Tourism foodies help drive traffic and sales
Culinary tourism is a growing thing here and in many regions of the country.
Whether it's a family vacation or a West Coast bus tour, plenty of people are finding their way to places like Harry & David and Rogue Creamery during their travels.
A new survey commissioned by Harry & David shows food comes into play when people plan itineraries.
Nearly two-thirds of consumers surveyed (62 percent) said they would recommend a vacation destination based solely on its food or cuisine. Younger travelers are even more apt to let their palate be their guide, with 71 percent likely to recommend a travel spot for its food alone.
The Regionally Inspired Food Survey was conducted by research firm Wakefield Research, with 1,017 respondents between Aug. 19-25, 2015, and 1,021 respondents between April 4-8, 2016. The survey revealed people look forward to food no matter where they travel, with 82 percent eagerly sampling local food and restaurants when arriving at new destinations. Nearly three in five said they are most likely to seek out restaurants where locals eat, to ensure they get the true flavor of the culture.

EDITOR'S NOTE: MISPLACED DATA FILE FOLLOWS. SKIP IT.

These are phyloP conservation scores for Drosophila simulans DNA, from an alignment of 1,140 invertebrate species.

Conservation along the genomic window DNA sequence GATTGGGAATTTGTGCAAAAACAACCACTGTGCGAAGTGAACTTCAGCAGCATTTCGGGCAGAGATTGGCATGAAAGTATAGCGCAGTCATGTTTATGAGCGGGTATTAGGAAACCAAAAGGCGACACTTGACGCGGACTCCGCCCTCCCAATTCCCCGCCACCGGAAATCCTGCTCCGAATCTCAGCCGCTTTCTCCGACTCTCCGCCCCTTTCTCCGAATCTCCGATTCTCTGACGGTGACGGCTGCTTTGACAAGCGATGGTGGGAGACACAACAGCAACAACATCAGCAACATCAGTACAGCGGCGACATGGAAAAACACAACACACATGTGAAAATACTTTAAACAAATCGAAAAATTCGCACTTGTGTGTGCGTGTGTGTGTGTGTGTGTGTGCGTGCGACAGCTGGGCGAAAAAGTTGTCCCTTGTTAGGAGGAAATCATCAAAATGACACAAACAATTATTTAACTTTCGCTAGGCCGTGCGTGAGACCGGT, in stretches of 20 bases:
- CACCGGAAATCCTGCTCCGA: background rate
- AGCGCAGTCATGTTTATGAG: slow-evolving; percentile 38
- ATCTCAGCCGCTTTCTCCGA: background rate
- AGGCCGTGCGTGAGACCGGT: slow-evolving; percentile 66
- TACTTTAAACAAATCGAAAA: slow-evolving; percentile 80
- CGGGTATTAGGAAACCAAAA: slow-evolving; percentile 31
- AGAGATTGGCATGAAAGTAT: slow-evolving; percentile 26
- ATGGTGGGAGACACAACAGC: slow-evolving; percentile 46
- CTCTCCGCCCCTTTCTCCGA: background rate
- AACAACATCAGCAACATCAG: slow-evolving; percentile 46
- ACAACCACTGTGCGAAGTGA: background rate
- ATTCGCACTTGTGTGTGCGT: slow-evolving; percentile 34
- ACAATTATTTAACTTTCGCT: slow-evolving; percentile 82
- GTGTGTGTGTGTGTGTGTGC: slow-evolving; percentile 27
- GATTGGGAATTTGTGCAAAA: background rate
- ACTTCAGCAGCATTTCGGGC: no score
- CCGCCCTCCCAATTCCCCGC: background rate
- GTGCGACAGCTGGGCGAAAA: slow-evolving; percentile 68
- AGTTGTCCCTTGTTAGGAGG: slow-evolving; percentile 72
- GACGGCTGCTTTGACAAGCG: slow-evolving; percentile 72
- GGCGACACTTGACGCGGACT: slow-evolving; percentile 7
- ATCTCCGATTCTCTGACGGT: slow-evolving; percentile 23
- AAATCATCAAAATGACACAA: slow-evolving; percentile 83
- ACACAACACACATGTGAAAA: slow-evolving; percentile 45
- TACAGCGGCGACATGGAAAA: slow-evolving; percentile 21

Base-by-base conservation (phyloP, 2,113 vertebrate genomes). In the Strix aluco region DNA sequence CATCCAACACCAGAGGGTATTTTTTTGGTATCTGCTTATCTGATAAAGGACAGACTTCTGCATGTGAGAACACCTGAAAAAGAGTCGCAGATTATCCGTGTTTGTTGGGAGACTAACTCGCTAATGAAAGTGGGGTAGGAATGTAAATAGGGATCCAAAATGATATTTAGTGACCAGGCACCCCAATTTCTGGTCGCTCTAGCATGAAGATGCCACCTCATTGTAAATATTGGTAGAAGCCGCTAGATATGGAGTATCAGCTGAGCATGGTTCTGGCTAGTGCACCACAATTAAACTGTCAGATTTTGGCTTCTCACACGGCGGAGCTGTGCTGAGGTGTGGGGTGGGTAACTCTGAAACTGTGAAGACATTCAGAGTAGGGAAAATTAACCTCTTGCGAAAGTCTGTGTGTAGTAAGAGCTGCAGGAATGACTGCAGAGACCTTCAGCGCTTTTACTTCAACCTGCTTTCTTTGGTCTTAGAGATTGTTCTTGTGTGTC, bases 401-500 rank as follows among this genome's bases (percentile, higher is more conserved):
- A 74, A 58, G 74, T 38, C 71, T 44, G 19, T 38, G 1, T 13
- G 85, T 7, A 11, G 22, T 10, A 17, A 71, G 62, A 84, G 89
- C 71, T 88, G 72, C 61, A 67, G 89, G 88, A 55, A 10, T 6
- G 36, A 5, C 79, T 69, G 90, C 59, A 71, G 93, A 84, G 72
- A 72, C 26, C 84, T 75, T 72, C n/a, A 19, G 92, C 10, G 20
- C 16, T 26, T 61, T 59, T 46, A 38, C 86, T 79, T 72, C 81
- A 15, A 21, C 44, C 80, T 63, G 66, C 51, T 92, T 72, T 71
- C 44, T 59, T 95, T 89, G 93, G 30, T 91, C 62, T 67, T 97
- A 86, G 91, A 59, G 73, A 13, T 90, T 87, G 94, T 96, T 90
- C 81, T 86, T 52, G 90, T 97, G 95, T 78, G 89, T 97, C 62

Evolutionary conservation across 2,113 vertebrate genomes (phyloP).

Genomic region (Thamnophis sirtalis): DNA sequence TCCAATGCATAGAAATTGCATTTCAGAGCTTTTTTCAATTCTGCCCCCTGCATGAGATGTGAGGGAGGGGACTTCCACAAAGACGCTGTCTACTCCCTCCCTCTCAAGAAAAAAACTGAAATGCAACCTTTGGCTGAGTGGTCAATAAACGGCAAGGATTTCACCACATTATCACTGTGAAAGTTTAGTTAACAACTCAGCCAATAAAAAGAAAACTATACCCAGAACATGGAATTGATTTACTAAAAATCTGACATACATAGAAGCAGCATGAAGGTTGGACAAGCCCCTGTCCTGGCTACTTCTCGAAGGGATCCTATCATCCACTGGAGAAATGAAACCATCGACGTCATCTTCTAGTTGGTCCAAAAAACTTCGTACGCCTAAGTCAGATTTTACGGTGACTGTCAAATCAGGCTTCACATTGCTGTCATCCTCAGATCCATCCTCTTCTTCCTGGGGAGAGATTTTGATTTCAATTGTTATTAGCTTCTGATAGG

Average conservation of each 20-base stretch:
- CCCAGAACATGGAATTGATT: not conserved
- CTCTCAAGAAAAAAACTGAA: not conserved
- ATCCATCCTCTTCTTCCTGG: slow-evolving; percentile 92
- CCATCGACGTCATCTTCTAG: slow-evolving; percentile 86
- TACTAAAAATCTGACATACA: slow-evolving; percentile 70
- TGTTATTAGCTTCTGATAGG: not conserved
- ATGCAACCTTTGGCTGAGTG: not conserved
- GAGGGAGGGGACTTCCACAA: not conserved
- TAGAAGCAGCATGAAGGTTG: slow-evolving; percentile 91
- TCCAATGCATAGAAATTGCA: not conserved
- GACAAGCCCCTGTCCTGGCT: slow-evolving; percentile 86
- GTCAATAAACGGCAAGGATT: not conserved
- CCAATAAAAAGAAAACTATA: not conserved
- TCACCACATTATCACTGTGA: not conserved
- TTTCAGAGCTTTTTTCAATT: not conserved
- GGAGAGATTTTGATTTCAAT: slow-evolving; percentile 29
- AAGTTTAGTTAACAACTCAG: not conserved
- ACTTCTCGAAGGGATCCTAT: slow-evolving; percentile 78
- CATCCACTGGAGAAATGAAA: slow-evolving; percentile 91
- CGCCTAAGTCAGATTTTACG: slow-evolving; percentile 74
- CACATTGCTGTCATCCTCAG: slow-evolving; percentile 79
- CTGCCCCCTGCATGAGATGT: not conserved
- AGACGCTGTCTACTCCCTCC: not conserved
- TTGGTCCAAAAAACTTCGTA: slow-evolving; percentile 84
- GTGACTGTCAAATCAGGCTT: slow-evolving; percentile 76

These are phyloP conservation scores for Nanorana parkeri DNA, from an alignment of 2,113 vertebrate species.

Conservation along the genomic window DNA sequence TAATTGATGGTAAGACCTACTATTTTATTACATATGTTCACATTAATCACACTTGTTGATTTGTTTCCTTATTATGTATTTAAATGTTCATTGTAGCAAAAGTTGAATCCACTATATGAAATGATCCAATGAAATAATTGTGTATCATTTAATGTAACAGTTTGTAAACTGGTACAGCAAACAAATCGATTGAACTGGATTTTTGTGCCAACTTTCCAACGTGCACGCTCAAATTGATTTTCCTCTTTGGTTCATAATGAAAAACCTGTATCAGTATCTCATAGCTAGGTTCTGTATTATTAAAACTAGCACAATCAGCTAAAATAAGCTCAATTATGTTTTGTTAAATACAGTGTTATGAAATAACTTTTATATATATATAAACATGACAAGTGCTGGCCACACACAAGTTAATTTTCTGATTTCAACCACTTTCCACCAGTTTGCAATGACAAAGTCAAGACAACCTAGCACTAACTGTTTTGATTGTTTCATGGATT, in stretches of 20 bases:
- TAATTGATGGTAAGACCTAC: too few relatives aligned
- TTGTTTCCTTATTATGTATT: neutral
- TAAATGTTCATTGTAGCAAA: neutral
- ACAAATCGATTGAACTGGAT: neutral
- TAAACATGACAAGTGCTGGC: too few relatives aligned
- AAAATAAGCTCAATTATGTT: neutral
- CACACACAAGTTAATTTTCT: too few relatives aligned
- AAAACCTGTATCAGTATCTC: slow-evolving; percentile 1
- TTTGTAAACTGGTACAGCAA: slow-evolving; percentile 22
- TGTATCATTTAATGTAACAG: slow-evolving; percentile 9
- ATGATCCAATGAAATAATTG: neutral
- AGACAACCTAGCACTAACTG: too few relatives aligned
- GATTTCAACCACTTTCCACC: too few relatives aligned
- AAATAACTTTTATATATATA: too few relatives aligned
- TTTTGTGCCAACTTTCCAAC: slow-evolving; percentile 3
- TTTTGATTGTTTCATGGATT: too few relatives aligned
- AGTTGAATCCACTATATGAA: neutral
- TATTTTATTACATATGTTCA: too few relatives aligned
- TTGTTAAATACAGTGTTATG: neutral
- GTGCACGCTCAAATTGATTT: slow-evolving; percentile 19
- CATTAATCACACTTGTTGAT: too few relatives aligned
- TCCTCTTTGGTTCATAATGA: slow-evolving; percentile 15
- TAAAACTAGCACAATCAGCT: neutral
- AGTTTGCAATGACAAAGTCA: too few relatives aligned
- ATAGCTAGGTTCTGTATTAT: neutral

Harry & David has put a new twist on the gourmet travelogue with a picnic basket of unique regional foods from New York, San Francisco, Chicago and Austin, Texas. People may not be able to visit those locales regularly, but they can sample their foods via the baskets.
"We do baskets really well, we do Christmas really well," said Kari Geyer, Harry & David's merchandising manager. "But when they're not thinking about Christmas during their spring and summer traveling, they're chasing food, too. There are so many areas of the country that have amazing foods. We don't always get the chance to travel to all these places and taste their food."
The baskets, retailing for $99.99, are sourced regionally and packed in Medford.
Harry & David has attracted about 5,000 visitors annually over the past three years, but has already seen 6,700 in 2016, said spokesperson Rhonda Klug, thanks to a series of tour buses.
The travelers may not be loading up on baskets, but they have plenty of interest in trying Moose Munch and other Harry & David kitchen confections. Those visitors often stop up the road at Rogue Creamery, as well, home of the internationally honored Blue Cheese.
"We're frequented by cheese lovers and individuals who have a passion for food," said Rogue Creamery co-owner David Gremmels. "We see buses and private tours with established organizations doing culinary, wine and beer tours in Southern Oregon."
Geyer said Harry & David's new line relies on many existing vendors, but has added new products to the company's fold.
"There are some products you don't normally see in our gift baskets," she said. "I don't think it will necessarily draw more people to our region, but it will lead them to our company — digitally."